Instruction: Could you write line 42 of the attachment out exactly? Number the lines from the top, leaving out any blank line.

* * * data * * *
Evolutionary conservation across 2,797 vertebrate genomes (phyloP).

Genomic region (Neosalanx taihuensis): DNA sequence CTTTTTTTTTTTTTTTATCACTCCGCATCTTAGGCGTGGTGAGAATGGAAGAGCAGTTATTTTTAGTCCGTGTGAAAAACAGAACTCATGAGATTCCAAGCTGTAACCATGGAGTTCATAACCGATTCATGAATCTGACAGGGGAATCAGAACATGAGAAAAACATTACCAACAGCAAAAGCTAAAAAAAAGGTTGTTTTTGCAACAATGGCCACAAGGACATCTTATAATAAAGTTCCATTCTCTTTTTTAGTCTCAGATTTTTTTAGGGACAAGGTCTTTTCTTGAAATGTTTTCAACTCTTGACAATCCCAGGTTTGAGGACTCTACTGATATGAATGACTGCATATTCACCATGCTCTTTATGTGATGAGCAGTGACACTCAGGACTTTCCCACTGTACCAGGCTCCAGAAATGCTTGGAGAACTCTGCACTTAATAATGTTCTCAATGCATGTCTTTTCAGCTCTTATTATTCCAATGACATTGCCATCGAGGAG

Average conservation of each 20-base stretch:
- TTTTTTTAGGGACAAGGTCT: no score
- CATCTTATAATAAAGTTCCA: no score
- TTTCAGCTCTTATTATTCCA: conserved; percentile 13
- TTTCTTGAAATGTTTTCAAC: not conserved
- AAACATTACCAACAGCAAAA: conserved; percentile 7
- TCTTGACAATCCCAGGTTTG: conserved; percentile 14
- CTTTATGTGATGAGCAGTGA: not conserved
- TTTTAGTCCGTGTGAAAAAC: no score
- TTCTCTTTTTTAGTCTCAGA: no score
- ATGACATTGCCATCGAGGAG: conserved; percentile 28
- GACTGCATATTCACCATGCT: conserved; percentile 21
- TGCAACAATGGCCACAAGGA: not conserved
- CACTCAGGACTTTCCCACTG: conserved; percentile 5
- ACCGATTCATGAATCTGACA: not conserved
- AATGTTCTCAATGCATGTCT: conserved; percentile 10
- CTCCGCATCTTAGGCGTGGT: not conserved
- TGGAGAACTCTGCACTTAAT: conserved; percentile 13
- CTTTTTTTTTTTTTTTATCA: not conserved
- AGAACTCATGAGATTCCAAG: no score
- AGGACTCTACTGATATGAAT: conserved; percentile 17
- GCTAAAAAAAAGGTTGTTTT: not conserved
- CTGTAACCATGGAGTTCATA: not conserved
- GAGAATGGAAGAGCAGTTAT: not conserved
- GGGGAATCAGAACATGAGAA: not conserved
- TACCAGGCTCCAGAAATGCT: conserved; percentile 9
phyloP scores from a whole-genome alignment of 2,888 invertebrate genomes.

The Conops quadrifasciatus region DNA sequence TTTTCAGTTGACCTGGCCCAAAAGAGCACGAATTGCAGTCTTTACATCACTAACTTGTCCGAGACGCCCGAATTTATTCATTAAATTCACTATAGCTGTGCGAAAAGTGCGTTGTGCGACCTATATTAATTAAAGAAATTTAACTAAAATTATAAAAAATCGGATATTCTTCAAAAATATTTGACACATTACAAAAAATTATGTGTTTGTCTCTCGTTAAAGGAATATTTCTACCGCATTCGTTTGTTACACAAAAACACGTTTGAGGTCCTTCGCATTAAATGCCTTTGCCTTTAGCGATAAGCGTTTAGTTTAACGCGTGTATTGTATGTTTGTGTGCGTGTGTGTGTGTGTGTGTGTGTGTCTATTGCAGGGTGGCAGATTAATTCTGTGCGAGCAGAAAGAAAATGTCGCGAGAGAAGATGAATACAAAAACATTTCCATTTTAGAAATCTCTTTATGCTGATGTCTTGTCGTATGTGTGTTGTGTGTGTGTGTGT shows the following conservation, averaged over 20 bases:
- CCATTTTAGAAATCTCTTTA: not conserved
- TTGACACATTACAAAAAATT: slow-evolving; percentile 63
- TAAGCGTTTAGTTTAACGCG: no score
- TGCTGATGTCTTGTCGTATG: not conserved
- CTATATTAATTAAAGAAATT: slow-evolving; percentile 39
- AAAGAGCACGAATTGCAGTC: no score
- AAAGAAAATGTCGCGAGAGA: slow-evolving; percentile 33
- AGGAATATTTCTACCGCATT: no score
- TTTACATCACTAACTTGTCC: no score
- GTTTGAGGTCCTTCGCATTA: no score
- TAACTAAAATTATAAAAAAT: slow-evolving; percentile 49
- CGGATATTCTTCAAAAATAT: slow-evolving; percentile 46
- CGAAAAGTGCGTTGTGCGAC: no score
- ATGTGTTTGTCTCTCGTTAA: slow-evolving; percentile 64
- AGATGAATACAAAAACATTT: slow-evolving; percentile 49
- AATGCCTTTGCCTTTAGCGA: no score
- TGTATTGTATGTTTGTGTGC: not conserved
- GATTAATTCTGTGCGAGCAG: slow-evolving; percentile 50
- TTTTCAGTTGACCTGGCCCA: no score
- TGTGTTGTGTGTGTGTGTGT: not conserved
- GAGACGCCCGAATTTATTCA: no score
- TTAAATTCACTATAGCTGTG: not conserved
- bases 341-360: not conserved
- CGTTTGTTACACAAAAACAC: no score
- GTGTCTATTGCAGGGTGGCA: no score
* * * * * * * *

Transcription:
- CGGATATTCTTCAAAAATAT: slow-evolving; percentile 46